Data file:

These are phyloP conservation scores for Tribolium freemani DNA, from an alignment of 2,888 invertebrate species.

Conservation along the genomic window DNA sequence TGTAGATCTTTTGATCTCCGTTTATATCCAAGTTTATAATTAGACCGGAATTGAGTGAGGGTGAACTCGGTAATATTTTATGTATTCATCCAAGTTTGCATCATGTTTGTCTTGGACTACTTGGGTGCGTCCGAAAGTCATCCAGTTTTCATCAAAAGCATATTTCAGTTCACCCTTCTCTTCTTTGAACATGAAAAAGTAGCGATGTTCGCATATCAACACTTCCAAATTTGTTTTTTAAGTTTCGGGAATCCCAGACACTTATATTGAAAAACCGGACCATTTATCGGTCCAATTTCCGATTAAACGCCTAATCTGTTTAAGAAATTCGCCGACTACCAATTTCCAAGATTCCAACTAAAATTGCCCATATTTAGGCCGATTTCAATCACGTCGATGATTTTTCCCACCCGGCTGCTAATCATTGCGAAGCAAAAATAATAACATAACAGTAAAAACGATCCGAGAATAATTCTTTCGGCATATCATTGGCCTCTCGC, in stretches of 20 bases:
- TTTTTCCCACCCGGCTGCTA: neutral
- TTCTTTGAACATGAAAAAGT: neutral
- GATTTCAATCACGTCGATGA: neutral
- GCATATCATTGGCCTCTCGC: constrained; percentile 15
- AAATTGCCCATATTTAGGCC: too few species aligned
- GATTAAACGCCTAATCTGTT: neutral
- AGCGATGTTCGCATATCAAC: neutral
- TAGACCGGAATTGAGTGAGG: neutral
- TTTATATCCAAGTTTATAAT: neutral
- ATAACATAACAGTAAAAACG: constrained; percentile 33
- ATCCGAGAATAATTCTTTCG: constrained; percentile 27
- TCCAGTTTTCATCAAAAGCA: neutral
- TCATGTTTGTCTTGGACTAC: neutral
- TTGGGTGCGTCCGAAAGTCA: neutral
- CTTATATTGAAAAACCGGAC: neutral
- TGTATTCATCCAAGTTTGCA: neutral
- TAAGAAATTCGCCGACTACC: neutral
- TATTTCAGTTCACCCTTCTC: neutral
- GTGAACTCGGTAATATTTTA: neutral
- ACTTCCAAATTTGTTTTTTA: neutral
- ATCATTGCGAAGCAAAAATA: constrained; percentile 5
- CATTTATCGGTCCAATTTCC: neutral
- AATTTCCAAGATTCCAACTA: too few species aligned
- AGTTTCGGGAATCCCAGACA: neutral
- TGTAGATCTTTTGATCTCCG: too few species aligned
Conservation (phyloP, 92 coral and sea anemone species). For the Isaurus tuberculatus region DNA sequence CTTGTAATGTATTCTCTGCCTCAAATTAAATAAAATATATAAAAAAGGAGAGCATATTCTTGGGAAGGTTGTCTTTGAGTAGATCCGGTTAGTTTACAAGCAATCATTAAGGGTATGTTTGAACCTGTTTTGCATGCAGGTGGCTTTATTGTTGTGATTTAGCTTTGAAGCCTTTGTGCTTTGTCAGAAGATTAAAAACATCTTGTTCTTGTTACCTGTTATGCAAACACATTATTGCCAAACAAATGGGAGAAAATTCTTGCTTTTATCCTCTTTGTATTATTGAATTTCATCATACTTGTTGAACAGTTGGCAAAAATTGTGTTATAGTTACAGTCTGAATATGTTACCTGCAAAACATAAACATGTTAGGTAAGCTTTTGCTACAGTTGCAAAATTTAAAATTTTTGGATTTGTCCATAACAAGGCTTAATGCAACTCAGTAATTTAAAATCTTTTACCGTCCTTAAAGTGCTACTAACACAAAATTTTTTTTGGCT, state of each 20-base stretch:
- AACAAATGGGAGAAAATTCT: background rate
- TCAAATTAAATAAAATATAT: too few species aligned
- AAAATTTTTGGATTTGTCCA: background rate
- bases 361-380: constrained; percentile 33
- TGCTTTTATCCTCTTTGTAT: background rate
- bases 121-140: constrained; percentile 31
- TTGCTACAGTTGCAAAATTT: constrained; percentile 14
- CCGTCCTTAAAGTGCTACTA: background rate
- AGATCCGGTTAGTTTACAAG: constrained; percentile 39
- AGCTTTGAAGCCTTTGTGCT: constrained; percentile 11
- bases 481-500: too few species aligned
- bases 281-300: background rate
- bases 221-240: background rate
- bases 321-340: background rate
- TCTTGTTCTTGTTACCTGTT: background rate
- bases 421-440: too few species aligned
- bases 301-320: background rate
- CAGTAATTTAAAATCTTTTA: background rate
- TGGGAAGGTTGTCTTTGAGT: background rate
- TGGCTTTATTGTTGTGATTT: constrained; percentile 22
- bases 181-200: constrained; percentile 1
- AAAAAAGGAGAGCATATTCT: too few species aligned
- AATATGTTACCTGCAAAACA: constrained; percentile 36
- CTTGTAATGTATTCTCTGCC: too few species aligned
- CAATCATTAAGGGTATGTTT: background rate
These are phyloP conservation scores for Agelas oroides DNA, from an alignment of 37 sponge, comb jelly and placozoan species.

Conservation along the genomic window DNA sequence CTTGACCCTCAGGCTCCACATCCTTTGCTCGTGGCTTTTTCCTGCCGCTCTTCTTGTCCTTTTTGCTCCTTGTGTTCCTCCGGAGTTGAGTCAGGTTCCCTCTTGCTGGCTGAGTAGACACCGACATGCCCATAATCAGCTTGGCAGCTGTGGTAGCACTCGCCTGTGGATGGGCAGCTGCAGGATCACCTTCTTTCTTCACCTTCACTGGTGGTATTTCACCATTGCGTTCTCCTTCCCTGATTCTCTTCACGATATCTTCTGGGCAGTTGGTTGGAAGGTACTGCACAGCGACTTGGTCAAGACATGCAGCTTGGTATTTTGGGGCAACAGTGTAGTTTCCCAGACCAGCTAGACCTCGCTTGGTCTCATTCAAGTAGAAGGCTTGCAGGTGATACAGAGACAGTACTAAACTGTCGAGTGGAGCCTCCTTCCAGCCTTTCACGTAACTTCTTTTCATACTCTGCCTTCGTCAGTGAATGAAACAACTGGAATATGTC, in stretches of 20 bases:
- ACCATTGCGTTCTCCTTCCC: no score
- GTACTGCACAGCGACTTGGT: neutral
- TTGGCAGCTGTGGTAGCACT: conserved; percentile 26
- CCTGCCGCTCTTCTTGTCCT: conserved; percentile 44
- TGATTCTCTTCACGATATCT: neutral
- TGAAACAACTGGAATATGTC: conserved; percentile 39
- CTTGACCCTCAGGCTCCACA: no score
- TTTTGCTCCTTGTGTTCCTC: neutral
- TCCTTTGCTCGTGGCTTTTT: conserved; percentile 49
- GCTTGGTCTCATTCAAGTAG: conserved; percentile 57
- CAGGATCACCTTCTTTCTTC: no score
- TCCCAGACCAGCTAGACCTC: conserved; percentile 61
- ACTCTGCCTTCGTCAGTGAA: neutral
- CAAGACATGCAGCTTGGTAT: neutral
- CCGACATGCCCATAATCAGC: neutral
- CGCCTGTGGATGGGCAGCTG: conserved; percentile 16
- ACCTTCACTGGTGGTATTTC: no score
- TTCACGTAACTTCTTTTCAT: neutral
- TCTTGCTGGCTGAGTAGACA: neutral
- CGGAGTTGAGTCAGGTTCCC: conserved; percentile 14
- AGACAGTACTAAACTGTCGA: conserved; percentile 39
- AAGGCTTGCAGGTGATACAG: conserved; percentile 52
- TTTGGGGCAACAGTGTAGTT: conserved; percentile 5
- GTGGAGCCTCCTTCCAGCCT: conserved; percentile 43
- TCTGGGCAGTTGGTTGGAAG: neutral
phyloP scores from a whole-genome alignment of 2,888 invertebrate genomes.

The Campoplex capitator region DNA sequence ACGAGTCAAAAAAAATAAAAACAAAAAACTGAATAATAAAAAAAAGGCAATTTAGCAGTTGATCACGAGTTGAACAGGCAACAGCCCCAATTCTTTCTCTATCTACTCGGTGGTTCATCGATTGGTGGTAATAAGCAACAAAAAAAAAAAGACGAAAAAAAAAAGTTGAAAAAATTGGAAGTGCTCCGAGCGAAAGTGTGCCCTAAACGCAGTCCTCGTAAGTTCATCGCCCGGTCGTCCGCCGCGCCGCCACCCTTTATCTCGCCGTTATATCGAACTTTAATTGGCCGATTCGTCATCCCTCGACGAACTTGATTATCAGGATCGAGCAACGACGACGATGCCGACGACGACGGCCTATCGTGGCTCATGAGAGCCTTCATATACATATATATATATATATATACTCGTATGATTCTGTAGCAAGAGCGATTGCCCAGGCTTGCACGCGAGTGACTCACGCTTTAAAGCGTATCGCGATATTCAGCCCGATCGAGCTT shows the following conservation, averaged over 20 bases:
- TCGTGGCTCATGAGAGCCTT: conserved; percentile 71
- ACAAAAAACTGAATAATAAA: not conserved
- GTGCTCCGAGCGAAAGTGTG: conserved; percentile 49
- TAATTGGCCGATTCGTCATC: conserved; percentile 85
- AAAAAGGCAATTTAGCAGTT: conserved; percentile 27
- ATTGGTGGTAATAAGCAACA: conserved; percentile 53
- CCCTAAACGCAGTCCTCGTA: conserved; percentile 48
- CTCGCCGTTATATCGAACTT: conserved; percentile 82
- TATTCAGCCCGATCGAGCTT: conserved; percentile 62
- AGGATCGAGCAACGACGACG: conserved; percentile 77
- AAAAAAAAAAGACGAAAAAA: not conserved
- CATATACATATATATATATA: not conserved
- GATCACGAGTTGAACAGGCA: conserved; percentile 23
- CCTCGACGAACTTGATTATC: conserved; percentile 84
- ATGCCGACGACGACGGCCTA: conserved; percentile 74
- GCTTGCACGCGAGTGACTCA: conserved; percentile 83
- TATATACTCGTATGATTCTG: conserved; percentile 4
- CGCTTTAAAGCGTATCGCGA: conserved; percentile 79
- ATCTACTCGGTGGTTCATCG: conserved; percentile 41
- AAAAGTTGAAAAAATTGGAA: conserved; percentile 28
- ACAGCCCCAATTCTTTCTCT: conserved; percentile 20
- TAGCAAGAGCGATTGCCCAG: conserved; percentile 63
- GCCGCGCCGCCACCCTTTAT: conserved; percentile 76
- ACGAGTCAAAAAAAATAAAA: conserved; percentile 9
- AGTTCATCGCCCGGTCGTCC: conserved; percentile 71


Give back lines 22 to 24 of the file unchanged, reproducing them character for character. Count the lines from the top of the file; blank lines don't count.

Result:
- ACTTCCAAATTTGTTTTTTA: neutral
- ATCATTGCGAAGCAAAAATA: constrained; percentile 5
- CATTTATCGGTCCAATTTCC: neutral